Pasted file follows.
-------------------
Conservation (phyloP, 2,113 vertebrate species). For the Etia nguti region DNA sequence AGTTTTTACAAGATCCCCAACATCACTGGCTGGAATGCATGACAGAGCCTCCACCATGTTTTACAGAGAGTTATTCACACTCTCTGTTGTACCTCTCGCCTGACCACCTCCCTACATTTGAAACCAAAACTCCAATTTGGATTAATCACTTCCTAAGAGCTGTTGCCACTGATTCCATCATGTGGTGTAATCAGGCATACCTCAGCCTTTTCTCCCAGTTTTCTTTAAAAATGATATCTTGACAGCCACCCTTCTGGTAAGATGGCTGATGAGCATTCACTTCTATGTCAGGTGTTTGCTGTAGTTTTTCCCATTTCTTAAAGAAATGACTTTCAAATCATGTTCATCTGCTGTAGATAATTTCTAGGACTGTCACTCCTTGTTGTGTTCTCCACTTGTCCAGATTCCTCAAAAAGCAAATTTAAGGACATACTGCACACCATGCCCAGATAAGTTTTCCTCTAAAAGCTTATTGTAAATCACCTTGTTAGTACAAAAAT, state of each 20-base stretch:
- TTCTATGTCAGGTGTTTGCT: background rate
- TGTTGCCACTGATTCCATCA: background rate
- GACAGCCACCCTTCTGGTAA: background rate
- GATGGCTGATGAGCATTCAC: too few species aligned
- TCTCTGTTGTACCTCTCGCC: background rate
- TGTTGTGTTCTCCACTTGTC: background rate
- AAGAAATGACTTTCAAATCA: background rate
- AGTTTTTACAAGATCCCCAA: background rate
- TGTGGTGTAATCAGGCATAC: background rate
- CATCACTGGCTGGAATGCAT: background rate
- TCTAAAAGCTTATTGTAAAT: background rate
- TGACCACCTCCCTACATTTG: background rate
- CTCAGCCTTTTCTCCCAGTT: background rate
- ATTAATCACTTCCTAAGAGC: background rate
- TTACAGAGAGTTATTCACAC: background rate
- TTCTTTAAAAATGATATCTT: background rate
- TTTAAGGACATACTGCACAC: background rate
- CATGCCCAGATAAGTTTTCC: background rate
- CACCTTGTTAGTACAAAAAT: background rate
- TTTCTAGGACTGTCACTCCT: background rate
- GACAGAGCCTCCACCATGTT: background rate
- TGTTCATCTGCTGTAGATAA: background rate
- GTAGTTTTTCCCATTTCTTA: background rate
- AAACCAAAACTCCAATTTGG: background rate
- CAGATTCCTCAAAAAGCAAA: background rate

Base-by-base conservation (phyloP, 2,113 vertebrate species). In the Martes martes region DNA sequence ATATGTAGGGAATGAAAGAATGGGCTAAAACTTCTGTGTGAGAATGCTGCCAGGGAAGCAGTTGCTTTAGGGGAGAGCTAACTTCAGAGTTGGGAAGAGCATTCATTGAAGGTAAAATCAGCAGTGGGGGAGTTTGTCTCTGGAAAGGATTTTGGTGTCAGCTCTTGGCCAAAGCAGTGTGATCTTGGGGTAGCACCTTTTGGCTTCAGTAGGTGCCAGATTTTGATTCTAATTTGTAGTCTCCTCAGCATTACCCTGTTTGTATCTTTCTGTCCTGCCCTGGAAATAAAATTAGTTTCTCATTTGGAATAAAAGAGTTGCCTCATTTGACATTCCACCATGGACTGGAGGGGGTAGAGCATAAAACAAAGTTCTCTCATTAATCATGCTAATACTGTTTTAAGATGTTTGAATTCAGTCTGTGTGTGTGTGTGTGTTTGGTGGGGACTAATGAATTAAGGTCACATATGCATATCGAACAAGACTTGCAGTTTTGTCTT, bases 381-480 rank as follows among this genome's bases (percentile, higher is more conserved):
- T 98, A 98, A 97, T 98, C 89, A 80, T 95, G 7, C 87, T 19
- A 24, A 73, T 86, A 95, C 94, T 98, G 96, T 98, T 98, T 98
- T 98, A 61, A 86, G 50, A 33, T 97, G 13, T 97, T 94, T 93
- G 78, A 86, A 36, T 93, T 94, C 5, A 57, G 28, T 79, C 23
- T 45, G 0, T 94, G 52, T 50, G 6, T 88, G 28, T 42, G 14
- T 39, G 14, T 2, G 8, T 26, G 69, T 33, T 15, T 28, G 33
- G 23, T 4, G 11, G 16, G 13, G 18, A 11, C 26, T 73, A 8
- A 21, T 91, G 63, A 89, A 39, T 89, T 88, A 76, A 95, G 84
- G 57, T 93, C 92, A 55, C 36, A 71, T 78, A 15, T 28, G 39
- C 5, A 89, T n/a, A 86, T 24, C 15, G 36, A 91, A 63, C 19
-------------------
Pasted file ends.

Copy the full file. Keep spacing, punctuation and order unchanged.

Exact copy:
Conservation (phyloP, 2,113 vertebrate species). For the Etia nguti region DNA sequence AGTTTTTACAAGATCCCCAACATCACTGGCTGGAATGCATGACAGAGCCTCCACCATGTTTTACAGAGAGTTATTCACACTCTCTGTTGTACCTCTCGCCTGACCACCTCCCTACATTTGAAACCAAAACTCCAATTTGGATTAATCACTTCCTAAGAGCTGTTGCCACTGATTCCATCATGTGGTGTAATCAGGCATACCTCAGCCTTTTCTCCCAGTTTTCTTTAAAAATGATATCTTGACAGCCACCCTTCTGGTAAGATGGCTGATGAGCATTCACTTCTATGTCAGGTGTTTGCTGTAGTTTTTCCCATTTCTTAAAGAAATGACTTTCAAATCATGTTCATCTGCTGTAGATAATTTCTAGGACTGTCACTCCTTGTTGTGTTCTCCACTTGTCCAGATTCCTCAAAAAGCAAATTTAAGGACATACTGCACACCATGCCCAGATAAGTTTTCCTCTAAAAGCTTATTGTAAATCACCTTGTTAGTACAAAAAT, state of each 20-base stretch:
- TTCTATGTCAGGTGTTTGCT: background rate
- TGTTGCCACTGATTCCATCA: background rate
- GACAGCCACCCTTCTGGTAA: background rate
- GATGGCTGATGAGCATTCAC: too few species aligned
- TCTCTGTTGTACCTCTCGCC: background rate
- TGTTGTGTTCTCCACTTGTC: background rate
- AAGAAATGACTTTCAAATCA: background rate
- AGTTTTTACAAGATCCCCAA: background rate
- TGTGGTGTAATCAGGCATAC: background rate
- CATCACTGGCTGGAATGCAT: background rate
- TCTAAAAGCTTATTGTAAAT: background rate
- TGACCACCTCCCTACATTTG: background rate
- CTCAGCCTTTTCTCCCAGTT: background rate
- ATTAATCACTTCCTAAGAGC: background rate
- TTACAGAGAGTTATTCACAC: background rate
- TTCTTTAAAAATGATATCTT: background rate
- TTTAAGGACATACTGCACAC: background rate
- CATGCCCAGATAAGTTTTCC: background rate
- CACCTTGTTAGTACAAAAAT: background rate
- TTTCTAGGACTGTCACTCCT: background rate
- GACAGAGCCTCCACCATGTT: background rate
- TGTTCATCTGCTGTAGATAA: background rate
- GTAGTTTTTCCCATTTCTTA: background rate
- AAACCAAAACTCCAATTTGG: background rate
- CAGATTCCTCAAAAAGCAAA: background rate

Base-by-base conservation (phyloP, 2,113 vertebrate species). In the Martes martes region DNA sequence ATATGTAGGGAATGAAAGAATGGGCTAAAACTTCTGTGTGAGAATGCTGCCAGGGAAGCAGTTGCTTTAGGGGAGAGCTAACTTCAGAGTTGGGAAGAGCATTCATTGAAGGTAAAATCAGCAGTGGGGGAGTTTGTCTCTGGAAAGGATTTTGGTGTCAGCTCTTGGCCAAAGCAGTGTGATCTTGGGGTAGCACCTTTTGGCTTCAGTAGGTGCCAGATTTTGATTCTAATTTGTAGTCTCCTCAGCATTACCCTGTTTGTATCTTTCTGTCCTGCCCTGGAAATAAAATTAGTTTCTCATTTGGAATAAAAGAGTTGCCTCATTTGACATTCCACCATGGACTGGAGGGGGTAGAGCATAAAACAAAGTTCTCTCATTAATCATGCTAATACTGTTTTAAGATGTTTGAATTCAGTCTGTGTGTGTGTGTGTGTTTGGTGGGGACTAATGAATTAAGGTCACATATGCATATCGAACAAGACTTGCAGTTTTGTCTT, bases 381-480 rank as follows among this genome's bases (percentile, higher is more conserved):
- T 98, A 98, A 97, T 98, C 89, A 80, T 95, G 7, C 87, T 19
- A 24, A 73, T 86, A 95, C 94, T 98, G 96, T 98, T 98, T 98
- T 98, A 61, A 86, G 50, A 33, T 97, G 13, T 97, T 94, T 93
- G 78, A 86, A 36, T 93, T 94, C 5, A 57, G 28, T 79, C 23
- T 45, G 0, T 94, G 52, T 50, G 6, T 88, G 28, T 42, G 14
- T 39, G 14, T 2, G 8, T 26, G 69, T 33, T 15, T 28, G 33
- G 23, T 4, G 11, G 16, G 13, G 18, A 11, C 26, T 73, A 8
- A 21, T 91, G 63, A 89, A 39, T 89, T 88, A 76, A 95, G 84
- G 57, T 93, C 92, A 55, C 36, A 71, T 78, A 15, T 28, G 39
- C 5, A 89, T n/a, A 86, T 24, C 15, G 36, A 91, A 63, C 19